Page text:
Erdoğan loses invincibility in win for Turkish democracy - Guardian

Turkey’s local elections on Sunday resulted in a major setback for Turkish President Recep Tayyip Erdoğan, removing his aura of invincibility, according to an analysis in British newspaper The Guardian.

“The ruling Justice and Development party (AKP) and nationalist MHP coalition lost Turkey’s major cities to an opposition ushering in an era of change at the local level. The political transitions in Istanbul and Ankara are critical given that these cities have been held by Erdoğan’s political “family” tradition since 1994,” Sinan Ülgen, executive chairman of the Istanbul-based EDAM think tank and a visiting scholar at Carnegie Europe, wrote for the Guardian.

“The question is how a hitherto invincible leader and political movement has lost its footing, having been able to consolidate power for such a long time,” he said, referring to Erdoğan’s 16 years in power.

The first explanation is Turkey’s economy, which proved to be the best friend of Turkey’s democracy, according to Ülgen. Turkey has entered a recession, the first in the country for a decade, with people suffering from the impact of a collapsed currency and higher inflation.

The second explanation is the improved performance of Turkey’s opposition, according to Ülgen, which outmanoeuvred Erdoğan.

“Both in Ankara and Istanbul, the opposition fielded candidates that were willing and able to reach out beyond their core and natural constituencies. In Ankara, Mansur Yavaş got a majority of the nationalist vote. In Istanbul, Ekrem İmamoğlu was able to draw a share of the conservative vote,” wrote Ülgen, complimenting İmamoğlu’s astute management of the election night crisis after his AKP opponent declared a premature victory.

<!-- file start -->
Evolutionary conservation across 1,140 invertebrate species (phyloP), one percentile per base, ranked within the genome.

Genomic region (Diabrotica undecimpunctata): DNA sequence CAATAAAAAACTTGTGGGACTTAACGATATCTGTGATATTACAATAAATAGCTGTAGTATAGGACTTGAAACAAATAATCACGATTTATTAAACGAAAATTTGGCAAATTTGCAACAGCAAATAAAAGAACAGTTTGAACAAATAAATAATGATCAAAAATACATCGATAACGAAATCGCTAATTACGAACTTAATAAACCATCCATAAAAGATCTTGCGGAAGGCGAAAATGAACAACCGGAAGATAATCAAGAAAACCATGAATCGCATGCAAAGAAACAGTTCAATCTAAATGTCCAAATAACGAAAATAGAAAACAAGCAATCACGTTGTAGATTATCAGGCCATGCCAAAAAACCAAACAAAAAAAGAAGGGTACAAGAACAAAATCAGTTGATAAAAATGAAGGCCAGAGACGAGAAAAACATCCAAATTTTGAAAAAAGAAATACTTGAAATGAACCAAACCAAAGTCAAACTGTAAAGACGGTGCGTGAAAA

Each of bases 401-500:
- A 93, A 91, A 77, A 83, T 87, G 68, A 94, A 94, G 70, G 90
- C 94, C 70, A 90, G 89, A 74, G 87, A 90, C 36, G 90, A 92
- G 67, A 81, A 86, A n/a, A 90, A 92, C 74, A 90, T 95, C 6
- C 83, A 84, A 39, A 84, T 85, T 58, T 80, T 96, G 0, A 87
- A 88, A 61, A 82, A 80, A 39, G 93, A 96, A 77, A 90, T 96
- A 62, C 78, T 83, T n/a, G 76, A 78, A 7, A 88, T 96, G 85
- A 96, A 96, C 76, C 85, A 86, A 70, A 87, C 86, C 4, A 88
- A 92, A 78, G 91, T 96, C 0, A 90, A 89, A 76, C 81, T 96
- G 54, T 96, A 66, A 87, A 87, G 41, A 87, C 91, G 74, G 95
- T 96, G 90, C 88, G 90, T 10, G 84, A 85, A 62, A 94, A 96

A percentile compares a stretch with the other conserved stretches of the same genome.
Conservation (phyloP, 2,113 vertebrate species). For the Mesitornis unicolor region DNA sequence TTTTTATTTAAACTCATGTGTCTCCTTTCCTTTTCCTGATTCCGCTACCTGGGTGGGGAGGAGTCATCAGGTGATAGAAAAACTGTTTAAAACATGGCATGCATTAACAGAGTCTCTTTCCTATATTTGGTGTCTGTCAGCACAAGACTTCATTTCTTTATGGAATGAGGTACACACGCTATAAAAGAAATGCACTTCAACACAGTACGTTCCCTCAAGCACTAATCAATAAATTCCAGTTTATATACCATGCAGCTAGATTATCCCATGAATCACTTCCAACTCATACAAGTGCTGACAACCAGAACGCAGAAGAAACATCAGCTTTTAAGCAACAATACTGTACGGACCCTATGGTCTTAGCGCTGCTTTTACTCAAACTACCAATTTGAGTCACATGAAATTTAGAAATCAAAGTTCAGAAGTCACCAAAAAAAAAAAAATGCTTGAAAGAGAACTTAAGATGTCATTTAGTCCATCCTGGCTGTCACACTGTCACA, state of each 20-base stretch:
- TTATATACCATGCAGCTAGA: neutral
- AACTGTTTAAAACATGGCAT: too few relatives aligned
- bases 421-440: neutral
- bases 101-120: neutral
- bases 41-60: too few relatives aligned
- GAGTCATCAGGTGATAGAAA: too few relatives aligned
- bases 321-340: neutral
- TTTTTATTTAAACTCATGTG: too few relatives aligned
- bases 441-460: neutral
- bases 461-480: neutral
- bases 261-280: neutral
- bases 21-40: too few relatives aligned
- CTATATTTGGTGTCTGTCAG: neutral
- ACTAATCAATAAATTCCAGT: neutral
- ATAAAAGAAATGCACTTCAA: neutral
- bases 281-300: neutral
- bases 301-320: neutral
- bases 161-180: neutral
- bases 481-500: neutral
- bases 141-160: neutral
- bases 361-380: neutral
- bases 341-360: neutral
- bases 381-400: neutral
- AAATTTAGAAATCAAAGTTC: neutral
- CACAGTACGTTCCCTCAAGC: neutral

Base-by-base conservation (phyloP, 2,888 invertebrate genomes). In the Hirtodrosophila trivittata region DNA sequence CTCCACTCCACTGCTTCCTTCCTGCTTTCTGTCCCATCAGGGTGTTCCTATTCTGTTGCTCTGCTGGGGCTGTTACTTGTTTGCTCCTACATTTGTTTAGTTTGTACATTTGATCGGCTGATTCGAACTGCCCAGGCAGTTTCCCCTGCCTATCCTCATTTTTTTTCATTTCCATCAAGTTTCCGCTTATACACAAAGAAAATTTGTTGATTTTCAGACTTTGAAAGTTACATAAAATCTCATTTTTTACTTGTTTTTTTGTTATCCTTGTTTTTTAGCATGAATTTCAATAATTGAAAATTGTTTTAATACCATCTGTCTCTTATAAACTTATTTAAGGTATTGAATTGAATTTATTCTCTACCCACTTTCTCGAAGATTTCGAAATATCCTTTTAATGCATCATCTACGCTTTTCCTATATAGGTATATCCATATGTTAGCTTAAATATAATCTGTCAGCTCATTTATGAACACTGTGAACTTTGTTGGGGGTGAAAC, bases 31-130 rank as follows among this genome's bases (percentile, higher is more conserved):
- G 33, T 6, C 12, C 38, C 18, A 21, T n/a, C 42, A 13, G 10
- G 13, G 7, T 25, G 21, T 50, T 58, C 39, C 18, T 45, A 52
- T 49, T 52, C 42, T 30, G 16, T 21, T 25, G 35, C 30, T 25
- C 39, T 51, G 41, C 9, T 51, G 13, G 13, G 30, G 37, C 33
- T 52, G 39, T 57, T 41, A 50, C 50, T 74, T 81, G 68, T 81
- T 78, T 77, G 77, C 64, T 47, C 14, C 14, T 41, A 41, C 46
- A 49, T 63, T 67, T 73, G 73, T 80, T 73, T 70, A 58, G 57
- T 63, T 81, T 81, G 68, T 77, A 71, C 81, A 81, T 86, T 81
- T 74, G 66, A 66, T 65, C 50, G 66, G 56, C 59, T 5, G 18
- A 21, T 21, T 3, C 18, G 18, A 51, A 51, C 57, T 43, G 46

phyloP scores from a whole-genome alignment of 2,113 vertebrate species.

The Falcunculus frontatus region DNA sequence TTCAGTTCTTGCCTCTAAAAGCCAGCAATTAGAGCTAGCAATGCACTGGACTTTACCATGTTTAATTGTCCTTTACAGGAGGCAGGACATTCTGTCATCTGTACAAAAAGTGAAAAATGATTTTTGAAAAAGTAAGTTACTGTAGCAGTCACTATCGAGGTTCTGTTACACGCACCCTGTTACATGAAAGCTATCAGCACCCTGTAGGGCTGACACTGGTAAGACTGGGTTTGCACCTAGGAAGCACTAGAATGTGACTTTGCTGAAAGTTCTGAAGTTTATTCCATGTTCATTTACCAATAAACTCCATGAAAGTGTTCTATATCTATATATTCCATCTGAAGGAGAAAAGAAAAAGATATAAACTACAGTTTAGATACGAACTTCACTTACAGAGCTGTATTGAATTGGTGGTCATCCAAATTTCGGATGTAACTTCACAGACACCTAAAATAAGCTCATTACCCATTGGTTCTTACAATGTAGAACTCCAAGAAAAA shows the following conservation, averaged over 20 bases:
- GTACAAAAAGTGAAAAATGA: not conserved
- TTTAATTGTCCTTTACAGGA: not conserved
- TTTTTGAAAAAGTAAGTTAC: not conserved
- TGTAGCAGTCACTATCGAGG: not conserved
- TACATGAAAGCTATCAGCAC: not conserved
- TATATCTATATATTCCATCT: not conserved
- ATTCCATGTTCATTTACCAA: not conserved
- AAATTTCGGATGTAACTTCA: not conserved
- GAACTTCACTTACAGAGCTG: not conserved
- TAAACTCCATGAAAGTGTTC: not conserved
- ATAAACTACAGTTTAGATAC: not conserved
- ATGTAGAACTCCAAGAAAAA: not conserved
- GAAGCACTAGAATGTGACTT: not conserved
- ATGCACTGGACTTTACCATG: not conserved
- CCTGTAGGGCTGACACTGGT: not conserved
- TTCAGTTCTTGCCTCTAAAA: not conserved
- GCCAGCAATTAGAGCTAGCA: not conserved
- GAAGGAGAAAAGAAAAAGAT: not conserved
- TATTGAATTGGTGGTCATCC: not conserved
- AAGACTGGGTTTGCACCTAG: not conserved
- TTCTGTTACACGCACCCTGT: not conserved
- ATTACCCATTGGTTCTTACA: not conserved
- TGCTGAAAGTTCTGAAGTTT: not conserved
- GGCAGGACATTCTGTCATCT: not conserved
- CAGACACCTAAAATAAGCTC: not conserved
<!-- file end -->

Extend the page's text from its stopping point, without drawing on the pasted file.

Ülgen warned against over-estimating the impact of this vote. Erdoğan and AKP remain the dominant force in Turkish politics, said Ülgen, pointing out that the AKP-led alliance received nearly 52 percent of the overall vote.  

But the opposition is now emboldened and in control of cities that represent nearly two-thirds of Turkey’s GDP.

“Its immediate challenge is to match and outperform the service delivery standards achieved by AKP local governments over the past decades,” said Ülgen. “In the longer term, it will need to cement its alliance at the national level, something that will be facilitated by a more inclusive model of local governance.”

Erdoğan’s challenge will be to overcome a new perception of weakness. “His political fortunes will depend on how soon he can return Turkey to a path of sustainable growth,” said Ülgen, also calling for reforms to boost the rule of law.

Still, this vote demonstrated that Erdoğan and the AKP remain vulnerable.

“In many ways, the winner on Sunday was the image of Turkey’s polity, both at home and abroad,” wrote Ülgen. “Despite being saddled with big problems, Turkish democracy demonstrated its resilience and vibrancy, and hinted at a future beyond populist and divisive politics.”